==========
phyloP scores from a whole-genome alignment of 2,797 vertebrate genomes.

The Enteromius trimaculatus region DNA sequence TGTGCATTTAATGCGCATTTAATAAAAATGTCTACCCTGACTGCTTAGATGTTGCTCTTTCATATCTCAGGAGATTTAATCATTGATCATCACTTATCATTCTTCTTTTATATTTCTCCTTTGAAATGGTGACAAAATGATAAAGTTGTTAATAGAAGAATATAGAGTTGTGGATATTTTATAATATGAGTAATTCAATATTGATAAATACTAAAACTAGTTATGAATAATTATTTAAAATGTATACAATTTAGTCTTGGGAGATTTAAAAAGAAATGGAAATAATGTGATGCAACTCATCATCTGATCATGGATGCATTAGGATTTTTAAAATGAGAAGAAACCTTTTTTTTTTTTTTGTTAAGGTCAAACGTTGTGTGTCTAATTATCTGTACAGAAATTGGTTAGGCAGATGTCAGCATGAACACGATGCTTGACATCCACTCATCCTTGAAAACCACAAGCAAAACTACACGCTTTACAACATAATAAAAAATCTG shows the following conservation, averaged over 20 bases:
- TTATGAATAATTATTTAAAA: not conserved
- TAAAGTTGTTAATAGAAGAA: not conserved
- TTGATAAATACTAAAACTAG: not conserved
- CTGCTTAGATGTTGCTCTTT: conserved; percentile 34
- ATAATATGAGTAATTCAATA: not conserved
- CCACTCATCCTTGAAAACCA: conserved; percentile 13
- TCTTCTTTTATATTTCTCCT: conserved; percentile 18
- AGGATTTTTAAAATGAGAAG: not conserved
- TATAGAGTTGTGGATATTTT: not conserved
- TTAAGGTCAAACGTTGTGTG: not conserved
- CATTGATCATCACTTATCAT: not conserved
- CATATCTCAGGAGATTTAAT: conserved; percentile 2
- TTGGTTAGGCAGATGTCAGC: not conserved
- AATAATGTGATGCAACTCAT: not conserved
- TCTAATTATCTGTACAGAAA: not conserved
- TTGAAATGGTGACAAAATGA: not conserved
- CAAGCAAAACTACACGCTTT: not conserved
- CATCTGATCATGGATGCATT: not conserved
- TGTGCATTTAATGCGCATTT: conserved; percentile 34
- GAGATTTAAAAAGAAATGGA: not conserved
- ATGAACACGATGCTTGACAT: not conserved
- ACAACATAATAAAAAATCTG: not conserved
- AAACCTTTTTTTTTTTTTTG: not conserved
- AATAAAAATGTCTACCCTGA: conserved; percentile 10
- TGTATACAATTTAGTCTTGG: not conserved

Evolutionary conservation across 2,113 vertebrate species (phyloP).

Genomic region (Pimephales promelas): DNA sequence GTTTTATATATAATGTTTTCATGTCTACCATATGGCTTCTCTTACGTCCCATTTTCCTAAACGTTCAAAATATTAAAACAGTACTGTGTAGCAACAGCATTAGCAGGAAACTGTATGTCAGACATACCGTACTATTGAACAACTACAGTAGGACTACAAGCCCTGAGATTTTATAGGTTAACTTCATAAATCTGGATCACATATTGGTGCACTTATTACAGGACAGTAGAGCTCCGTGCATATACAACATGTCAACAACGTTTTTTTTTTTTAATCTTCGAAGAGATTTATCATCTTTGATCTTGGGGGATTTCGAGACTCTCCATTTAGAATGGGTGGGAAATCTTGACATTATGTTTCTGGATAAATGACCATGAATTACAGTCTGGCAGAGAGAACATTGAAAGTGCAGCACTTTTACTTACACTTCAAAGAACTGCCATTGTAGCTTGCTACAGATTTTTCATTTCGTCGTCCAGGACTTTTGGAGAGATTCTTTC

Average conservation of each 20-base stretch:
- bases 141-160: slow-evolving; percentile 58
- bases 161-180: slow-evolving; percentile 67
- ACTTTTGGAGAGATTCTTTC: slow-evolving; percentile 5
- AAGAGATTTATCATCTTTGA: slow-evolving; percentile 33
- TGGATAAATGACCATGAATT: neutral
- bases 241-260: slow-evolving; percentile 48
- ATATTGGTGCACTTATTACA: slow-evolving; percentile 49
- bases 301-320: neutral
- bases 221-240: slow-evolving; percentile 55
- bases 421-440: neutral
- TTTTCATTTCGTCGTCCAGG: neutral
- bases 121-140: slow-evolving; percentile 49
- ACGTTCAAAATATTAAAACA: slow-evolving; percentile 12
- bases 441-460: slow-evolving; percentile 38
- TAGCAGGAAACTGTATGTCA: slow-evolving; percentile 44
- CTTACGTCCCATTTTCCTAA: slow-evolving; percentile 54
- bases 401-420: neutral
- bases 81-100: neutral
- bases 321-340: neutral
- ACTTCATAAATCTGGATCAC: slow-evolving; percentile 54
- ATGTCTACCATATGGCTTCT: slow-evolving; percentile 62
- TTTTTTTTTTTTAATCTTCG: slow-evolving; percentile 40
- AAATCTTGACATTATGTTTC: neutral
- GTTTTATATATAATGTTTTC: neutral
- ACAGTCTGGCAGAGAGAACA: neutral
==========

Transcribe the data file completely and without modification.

phyloP scores from a whole-genome alignment of 2,797 vertebrate genomes.

The Enteromius trimaculatus region DNA sequence TGTGCATTTAATGCGCATTTAATAAAAATGTCTACCCTGACTGCTTAGATGTTGCTCTTTCATATCTCAGGAGATTTAATCATTGATCATCACTTATCATTCTTCTTTTATATTTCTCCTTTGAAATGGTGACAAAATGATAAAGTTGTTAATAGAAGAATATAGAGTTGTGGATATTTTATAATATGAGTAATTCAATATTGATAAATACTAAAACTAGTTATGAATAATTATTTAAAATGTATACAATTTAGTCTTGGGAGATTTAAAAAGAAATGGAAATAATGTGATGCAACTCATCATCTGATCATGGATGCATTAGGATTTTTAAAATGAGAAGAAACCTTTTTTTTTTTTTTGTTAAGGTCAAACGTTGTGTGTCTAATTATCTGTACAGAAATTGGTTAGGCAGATGTCAGCATGAACACGATGCTTGACATCCACTCATCCTTGAAAACCACAAGCAAAACTACACGCTTTACAACATAATAAAAAATCTG shows the following conservation, averaged over 20 bases:
- TTATGAATAATTATTTAAAA: not conserved
- TAAAGTTGTTAATAGAAGAA: not conserved
- TTGATAAATACTAAAACTAG: not conserved
- CTGCTTAGATGTTGCTCTTT: conserved; percentile 34
- ATAATATGAGTAATTCAATA: not conserved
- CCACTCATCCTTGAAAACCA: conserved; percentile 13
- TCTTCTTTTATATTTCTCCT: conserved; percentile 18
- AGGATTTTTAAAATGAGAAG: not conserved
- TATAGAGTTGTGGATATTTT: not conserved
- TTAAGGTCAAACGTTGTGTG: not conserved
- CATTGATCATCACTTATCAT: not conserved
- CATATCTCAGGAGATTTAAT: conserved; percentile 2
- TTGGTTAGGCAGATGTCAGC: not conserved
- AATAATGTGATGCAACTCAT: not conserved
- TCTAATTATCTGTACAGAAA: not conserved
- TTGAAATGGTGACAAAATGA: not conserved
- CAAGCAAAACTACACGCTTT: not conserved
- CATCTGATCATGGATGCATT: not conserved
- TGTGCATTTAATGCGCATTT: conserved; percentile 34
- GAGATTTAAAAAGAAATGGA: not conserved
- ATGAACACGATGCTTGACAT: not conserved
- ACAACATAATAAAAAATCTG: not conserved
- AAACCTTTTTTTTTTTTTTG: not conserved
- AATAAAAATGTCTACCCTGA: conserved; percentile 10
- TGTATACAATTTAGTCTTGG: not conserved

Evolutionary conservation across 2,113 vertebrate species (phyloP).

Genomic region (Pimephales promelas): DNA sequence GTTTTATATATAATGTTTTCATGTCTACCATATGGCTTCTCTTACGTCCCATTTTCCTAAACGTTCAAAATATTAAAACAGTACTGTGTAGCAACAGCATTAGCAGGAAACTGTATGTCAGACATACCGTACTATTGAACAACTACAGTAGGACTACAAGCCCTGAGATTTTATAGGTTAACTTCATAAATCTGGATCACATATTGGTGCACTTATTACAGGACAGTAGAGCTCCGTGCATATACAACATGTCAACAACGTTTTTTTTTTTTAATCTTCGAAGAGATTTATCATCTTTGATCTTGGGGGATTTCGAGACTCTCCATTTAGAATGGGTGGGAAATCTTGACATTATGTTTCTGGATAAATGACCATGAATTACAGTCTGGCAGAGAGAACATTGAAAGTGCAGCACTTTTACTTACACTTCAAAGAACTGCCATTGTAGCTTGCTACAGATTTTTCATTTCGTCGTCCAGGACTTTTGGAGAGATTCTTTC

Average conservation of each 20-base stretch:
- bases 141-160: slow-evolving; percentile 58
- bases 161-180: slow-evolving; percentile 67
- ACTTTTGGAGAGATTCTTTC: slow-evolving; percentile 5
- AAGAGATTTATCATCTTTGA: slow-evolving; percentile 33
- TGGATAAATGACCATGAATT: neutral
- bases 241-260: slow-evolving; percentile 48
- ATATTGGTGCACTTATTACA: slow-evolving; percentile 49
- bases 301-320: neutral
- bases 221-240: slow-evolving; percentile 55
- bases 421-440: neutral
- TTTTCATTTCGTCGTCCAGG: neutral
- bases 121-140: slow-evolving; percentile 49
- ACGTTCAAAATATTAAAACA: slow-evolving; percentile 12
- bases 441-460: slow-evolving; percentile 38
- TAGCAGGAAACTGTATGTCA: slow-evolving; percentile 44
- CTTACGTCCCATTTTCCTAA: slow-evolving; percentile 54
- bases 401-420: neutral
- bases 81-100: neutral
- bases 321-340: neutral
- ACTTCATAAATCTGGATCAC: slow-evolving; percentile 54
- ATGTCTACCATATGGCTTCT: slow-evolving; percentile 62
- TTTTTTTTTTTTAATCTTCG: slow-evolving; percentile 40
- AAATCTTGACATTATGTTTC: neutral
- GTTTTATATATAATGTTTTC: neutral
- ACAGTCTGGCAGAGAGAACA: neutral